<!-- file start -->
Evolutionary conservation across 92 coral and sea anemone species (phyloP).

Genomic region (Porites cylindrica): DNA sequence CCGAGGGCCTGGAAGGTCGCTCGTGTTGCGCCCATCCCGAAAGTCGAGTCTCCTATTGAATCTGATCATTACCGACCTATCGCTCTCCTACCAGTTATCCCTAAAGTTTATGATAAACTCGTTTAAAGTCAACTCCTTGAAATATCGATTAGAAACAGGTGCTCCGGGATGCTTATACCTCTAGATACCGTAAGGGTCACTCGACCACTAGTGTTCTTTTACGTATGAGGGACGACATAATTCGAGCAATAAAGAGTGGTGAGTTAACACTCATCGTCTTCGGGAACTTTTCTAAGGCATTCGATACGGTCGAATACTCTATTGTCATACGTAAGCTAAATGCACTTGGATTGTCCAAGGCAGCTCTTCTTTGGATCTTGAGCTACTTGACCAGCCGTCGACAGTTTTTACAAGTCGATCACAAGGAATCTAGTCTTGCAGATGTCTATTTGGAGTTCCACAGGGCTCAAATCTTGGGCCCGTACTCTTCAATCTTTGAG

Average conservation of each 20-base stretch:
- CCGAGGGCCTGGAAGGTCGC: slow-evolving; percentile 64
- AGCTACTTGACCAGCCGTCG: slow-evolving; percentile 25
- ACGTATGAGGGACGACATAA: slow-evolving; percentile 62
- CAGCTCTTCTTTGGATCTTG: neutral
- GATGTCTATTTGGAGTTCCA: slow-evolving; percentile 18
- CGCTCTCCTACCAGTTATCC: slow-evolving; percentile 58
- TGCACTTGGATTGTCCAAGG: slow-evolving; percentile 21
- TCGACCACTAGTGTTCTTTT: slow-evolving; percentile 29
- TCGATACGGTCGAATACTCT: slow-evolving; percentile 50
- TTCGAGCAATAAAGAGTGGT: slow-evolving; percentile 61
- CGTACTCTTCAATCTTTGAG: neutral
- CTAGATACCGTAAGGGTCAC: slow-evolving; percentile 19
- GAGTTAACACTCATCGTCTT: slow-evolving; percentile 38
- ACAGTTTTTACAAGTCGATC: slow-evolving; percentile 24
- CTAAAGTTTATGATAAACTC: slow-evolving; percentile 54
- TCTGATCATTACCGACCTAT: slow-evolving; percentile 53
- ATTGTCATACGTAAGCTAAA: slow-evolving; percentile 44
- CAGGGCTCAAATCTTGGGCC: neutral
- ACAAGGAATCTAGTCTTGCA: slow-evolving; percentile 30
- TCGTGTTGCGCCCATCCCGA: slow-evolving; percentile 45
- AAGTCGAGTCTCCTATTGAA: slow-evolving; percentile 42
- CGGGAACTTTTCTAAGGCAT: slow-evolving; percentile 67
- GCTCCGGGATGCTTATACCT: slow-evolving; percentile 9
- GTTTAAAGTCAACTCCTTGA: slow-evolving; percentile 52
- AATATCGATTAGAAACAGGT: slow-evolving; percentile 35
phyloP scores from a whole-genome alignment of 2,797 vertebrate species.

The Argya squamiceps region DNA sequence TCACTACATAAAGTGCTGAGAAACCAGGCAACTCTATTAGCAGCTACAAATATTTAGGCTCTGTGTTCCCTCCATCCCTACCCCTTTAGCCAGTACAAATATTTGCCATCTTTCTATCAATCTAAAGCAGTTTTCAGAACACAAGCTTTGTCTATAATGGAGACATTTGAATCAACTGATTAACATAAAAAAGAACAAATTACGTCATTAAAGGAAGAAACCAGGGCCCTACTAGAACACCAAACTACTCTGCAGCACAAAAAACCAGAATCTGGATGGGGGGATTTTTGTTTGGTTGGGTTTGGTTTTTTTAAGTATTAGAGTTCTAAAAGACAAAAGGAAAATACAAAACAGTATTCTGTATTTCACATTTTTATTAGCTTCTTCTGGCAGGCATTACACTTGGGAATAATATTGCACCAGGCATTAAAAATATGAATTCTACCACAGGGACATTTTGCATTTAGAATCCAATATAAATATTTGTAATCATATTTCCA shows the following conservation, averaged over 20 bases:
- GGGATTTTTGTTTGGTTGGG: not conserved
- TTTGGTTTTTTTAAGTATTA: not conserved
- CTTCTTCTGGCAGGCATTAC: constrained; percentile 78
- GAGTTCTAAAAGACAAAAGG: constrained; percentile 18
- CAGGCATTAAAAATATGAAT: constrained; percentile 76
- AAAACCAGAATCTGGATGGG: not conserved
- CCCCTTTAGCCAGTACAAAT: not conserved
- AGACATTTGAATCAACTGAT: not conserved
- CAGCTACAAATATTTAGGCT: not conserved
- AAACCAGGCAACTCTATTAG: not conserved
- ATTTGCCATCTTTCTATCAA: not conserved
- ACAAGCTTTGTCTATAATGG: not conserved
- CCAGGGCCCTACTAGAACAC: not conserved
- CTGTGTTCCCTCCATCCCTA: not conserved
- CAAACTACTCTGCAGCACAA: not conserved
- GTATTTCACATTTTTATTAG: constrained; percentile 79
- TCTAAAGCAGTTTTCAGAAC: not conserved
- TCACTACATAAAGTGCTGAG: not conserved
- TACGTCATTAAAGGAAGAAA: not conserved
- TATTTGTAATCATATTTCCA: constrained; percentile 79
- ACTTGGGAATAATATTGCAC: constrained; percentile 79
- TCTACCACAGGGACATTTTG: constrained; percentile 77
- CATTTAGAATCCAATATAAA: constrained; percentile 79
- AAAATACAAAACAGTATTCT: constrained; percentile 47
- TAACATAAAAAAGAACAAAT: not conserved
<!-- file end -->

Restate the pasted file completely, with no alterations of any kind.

Evolutionary conservation across 92 coral and sea anemone species (phyloP).

Genomic region (Porites cylindrica): DNA sequence CCGAGGGCCTGGAAGGTCGCTCGTGTTGCGCCCATCCCGAAAGTCGAGTCTCCTATTGAATCTGATCATTACCGACCTATCGCTCTCCTACCAGTTATCCCTAAAGTTTATGATAAACTCGTTTAAAGTCAACTCCTTGAAATATCGATTAGAAACAGGTGCTCCGGGATGCTTATACCTCTAGATACCGTAAGGGTCACTCGACCACTAGTGTTCTTTTACGTATGAGGGACGACATAATTCGAGCAATAAAGAGTGGTGAGTTAACACTCATCGTCTTCGGGAACTTTTCTAAGGCATTCGATACGGTCGAATACTCTATTGTCATACGTAAGCTAAATGCACTTGGATTGTCCAAGGCAGCTCTTCTTTGGATCTTGAGCTACTTGACCAGCCGTCGACAGTTTTTACAAGTCGATCACAAGGAATCTAGTCTTGCAGATGTCTATTTGGAGTTCCACAGGGCTCAAATCTTGGGCCCGTACTCTTCAATCTTTGAG

Average conservation of each 20-base stretch:
- CCGAGGGCCTGGAAGGTCGC: slow-evolving; percentile 64
- AGCTACTTGACCAGCCGTCG: slow-evolving; percentile 25
- ACGTATGAGGGACGACATAA: slow-evolving; percentile 62
- CAGCTCTTCTTTGGATCTTG: neutral
- GATGTCTATTTGGAGTTCCA: slow-evolving; percentile 18
- CGCTCTCCTACCAGTTATCC: slow-evolving; percentile 58
- TGCACTTGGATTGTCCAAGG: slow-evolving; percentile 21
- TCGACCACTAGTGTTCTTTT: slow-evolving; percentile 29
- TCGATACGGTCGAATACTCT: slow-evolving; percentile 50
- TTCGAGCAATAAAGAGTGGT: slow-evolving; percentile 61
- CGTACTCTTCAATCTTTGAG: neutral
- CTAGATACCGTAAGGGTCAC: slow-evolving; percentile 19
- GAGTTAACACTCATCGTCTT: slow-evolving; percentile 38
- ACAGTTTTTACAAGTCGATC: slow-evolving; percentile 24
- CTAAAGTTTATGATAAACTC: slow-evolving; percentile 54
- TCTGATCATTACCGACCTAT: slow-evolving; percentile 53
- ATTGTCATACGTAAGCTAAA: slow-evolving; percentile 44
- CAGGGCTCAAATCTTGGGCC: neutral
- ACAAGGAATCTAGTCTTGCA: slow-evolving; percentile 30
- TCGTGTTGCGCCCATCCCGA: slow-evolving; percentile 45
- AAGTCGAGTCTCCTATTGAA: slow-evolving; percentile 42
- CGGGAACTTTTCTAAGGCAT: slow-evolving; percentile 67
- GCTCCGGGATGCTTATACCT: slow-evolving; percentile 9
- GTTTAAAGTCAACTCCTTGA: slow-evolving; percentile 52
- AATATCGATTAGAAACAGGT: slow-evolving; percentile 35
phyloP scores from a whole-genome alignment of 2,797 vertebrate species.

The Argya squamiceps region DNA sequence TCACTACATAAAGTGCTGAGAAACCAGGCAACTCTATTAGCAGCTACAAATATTTAGGCTCTGTGTTCCCTCCATCCCTACCCCTTTAGCCAGTACAAATATTTGCCATCTTTCTATCAATCTAAAGCAGTTTTCAGAACACAAGCTTTGTCTATAATGGAGACATTTGAATCAACTGATTAACATAAAAAAGAACAAATTACGTCATTAAAGGAAGAAACCAGGGCCCTACTAGAACACCAAACTACTCTGCAGCACAAAAAACCAGAATCTGGATGGGGGGATTTTTGTTTGGTTGGGTTTGGTTTTTTTAAGTATTAGAGTTCTAAAAGACAAAAGGAAAATACAAAACAGTATTCTGTATTTCACATTTTTATTAGCTTCTTCTGGCAGGCATTACACTTGGGAATAATATTGCACCAGGCATTAAAAATATGAATTCTACCACAGGGACATTTTGCATTTAGAATCCAATATAAATATTTGTAATCATATTTCCA shows the following conservation, averaged over 20 bases:
- GGGATTTTTGTTTGGTTGGG: not conserved
- TTTGGTTTTTTTAAGTATTA: not conserved
- CTTCTTCTGGCAGGCATTAC: constrained; percentile 78
- GAGTTCTAAAAGACAAAAGG: constrained; percentile 18
- CAGGCATTAAAAATATGAAT: constrained; percentile 76
- AAAACCAGAATCTGGATGGG: not conserved
- CCCCTTTAGCCAGTACAAAT: not conserved
- AGACATTTGAATCAACTGAT: not conserved
- CAGCTACAAATATTTAGGCT: not conserved
- AAACCAGGCAACTCTATTAG: not conserved
- ATTTGCCATCTTTCTATCAA: not conserved
- ACAAGCTTTGTCTATAATGG: not conserved
- CCAGGGCCCTACTAGAACAC: not conserved
- CTGTGTTCCCTCCATCCCTA: not conserved
- CAAACTACTCTGCAGCACAA: not conserved
- GTATTTCACATTTTTATTAG: constrained; percentile 79
- TCTAAAGCAGTTTTCAGAAC: not conserved
- TCACTACATAAAGTGCTGAG: not conserved
- TACGTCATTAAAGGAAGAAA: not conserved
- TATTTGTAATCATATTTCCA: constrained; percentile 79
- ACTTGGGAATAATATTGCAC: constrained; percentile 79
- TCTACCACAGGGACATTTTG: constrained; percentile 77
- CATTTAGAATCCAATATAAA: constrained; percentile 79
- AAAATACAAAACAGTATTCT: constrained; percentile 47
- TAACATAAAAAAGAACAAAT: not conserved